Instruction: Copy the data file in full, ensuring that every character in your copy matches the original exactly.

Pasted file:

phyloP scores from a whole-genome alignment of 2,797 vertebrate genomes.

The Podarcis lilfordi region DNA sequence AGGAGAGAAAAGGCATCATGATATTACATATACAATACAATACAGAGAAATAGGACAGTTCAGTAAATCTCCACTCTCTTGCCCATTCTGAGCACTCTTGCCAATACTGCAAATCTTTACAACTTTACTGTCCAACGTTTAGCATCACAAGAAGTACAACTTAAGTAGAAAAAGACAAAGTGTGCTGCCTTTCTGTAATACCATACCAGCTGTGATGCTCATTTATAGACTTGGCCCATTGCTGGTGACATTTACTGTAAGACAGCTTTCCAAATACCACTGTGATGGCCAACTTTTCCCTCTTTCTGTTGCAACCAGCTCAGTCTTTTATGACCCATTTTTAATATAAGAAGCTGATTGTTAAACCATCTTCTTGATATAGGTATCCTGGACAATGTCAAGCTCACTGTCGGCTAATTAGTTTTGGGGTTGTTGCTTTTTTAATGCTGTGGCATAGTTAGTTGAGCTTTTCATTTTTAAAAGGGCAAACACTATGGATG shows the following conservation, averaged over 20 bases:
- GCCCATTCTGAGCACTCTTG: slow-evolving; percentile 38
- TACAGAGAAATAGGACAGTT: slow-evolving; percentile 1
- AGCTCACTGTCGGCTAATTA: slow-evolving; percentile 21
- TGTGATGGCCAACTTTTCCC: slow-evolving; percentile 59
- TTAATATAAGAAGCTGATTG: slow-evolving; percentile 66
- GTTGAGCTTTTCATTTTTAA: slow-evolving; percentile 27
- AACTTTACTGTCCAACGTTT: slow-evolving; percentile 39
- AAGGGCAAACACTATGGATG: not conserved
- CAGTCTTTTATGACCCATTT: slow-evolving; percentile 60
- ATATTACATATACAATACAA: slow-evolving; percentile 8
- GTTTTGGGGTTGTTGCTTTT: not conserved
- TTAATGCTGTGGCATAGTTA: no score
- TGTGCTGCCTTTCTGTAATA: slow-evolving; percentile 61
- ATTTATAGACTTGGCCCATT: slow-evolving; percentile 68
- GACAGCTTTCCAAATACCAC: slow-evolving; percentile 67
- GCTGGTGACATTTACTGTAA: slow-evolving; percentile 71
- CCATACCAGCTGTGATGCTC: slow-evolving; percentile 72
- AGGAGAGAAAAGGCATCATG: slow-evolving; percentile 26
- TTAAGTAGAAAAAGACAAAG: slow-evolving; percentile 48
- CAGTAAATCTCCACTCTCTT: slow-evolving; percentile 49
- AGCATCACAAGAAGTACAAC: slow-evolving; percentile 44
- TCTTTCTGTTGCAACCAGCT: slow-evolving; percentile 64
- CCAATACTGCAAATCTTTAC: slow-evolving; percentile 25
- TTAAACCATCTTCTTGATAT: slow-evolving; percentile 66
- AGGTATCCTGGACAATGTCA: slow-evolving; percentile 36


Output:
phyloP scores from a whole-genome alignment of 2,797 vertebrate genomes.

The Podarcis lilfordi region DNA sequence AGGAGAGAAAAGGCATCATGATATTACATATACAATACAATACAGAGAAATAGGACAGTTCAGTAAATCTCCACTCTCTTGCCCATTCTGAGCACTCTTGCCAATACTGCAAATCTTTACAACTTTACTGTCCAACGTTTAGCATCACAAGAAGTACAACTTAAGTAGAAAAAGACAAAGTGTGCTGCCTTTCTGTAATACCATACCAGCTGTGATGCTCATTTATAGACTTGGCCCATTGCTGGTGACATTTACTGTAAGACAGCTTTCCAAATACCACTGTGATGGCCAACTTTTCCCTCTTTCTGTTGCAACCAGCTCAGTCTTTTATGACCCATTTTTAATATAAGAAGCTGATTGTTAAACCATCTTCTTGATATAGGTATCCTGGACAATGTCAAGCTCACTGTCGGCTAATTAGTTTTGGGGTTGTTGCTTTTTTAATGCTGTGGCATAGTTAGTTGAGCTTTTCATTTTTAAAAGGGCAAACACTATGGATG shows the following conservation, averaged over 20 bases:
- GCCCATTCTGAGCACTCTTG: slow-evolving; percentile 38
- TACAGAGAAATAGGACAGTT: slow-evolving; percentile 1
- AGCTCACTGTCGGCTAATTA: slow-evolving; percentile 21
- TGTGATGGCCAACTTTTCCC: slow-evolving; percentile 59
- TTAATATAAGAAGCTGATTG: slow-evolving; percentile 66
- GTTGAGCTTTTCATTTTTAA: slow-evolving; percentile 27
- AACTTTACTGTCCAACGTTT: slow-evolving; percentile 39
- AAGGGCAAACACTATGGATG: not conserved
- CAGTCTTTTATGACCCATTT: slow-evolving; percentile 60
- ATATTACATATACAATACAA: slow-evolving; percentile 8
- GTTTTGGGGTTGTTGCTTTT: not conserved
- TTAATGCTGTGGCATAGTTA: no score
- TGTGCTGCCTTTCTGTAATA: slow-evolving; percentile 61
- ATTTATAGACTTGGCCCATT: slow-evolving; percentile 68
- GACAGCTTTCCAAATACCAC: slow-evolving; percentile 67
- GCTGGTGACATTTACTGTAA: slow-evolving; percentile 71
- CCATACCAGCTGTGATGCTC: slow-evolving; percentile 72
- AGGAGAGAAAAGGCATCATG: slow-evolving; percentile 26
- TTAAGTAGAAAAAGACAAAG: slow-evolving; percentile 48
- CAGTAAATCTCCACTCTCTT: slow-evolving; percentile 49
- AGCATCACAAGAAGTACAAC: slow-evolving; percentile 44
- TCTTTCTGTTGCAACCAGCT: slow-evolving; percentile 64
- CCAATACTGCAAATCTTTAC: slow-evolving; percentile 25
- TTAAACCATCTTCTTGATAT: slow-evolving; percentile 66
- AGGTATCCTGGACAATGTCA: slow-evolving; percentile 36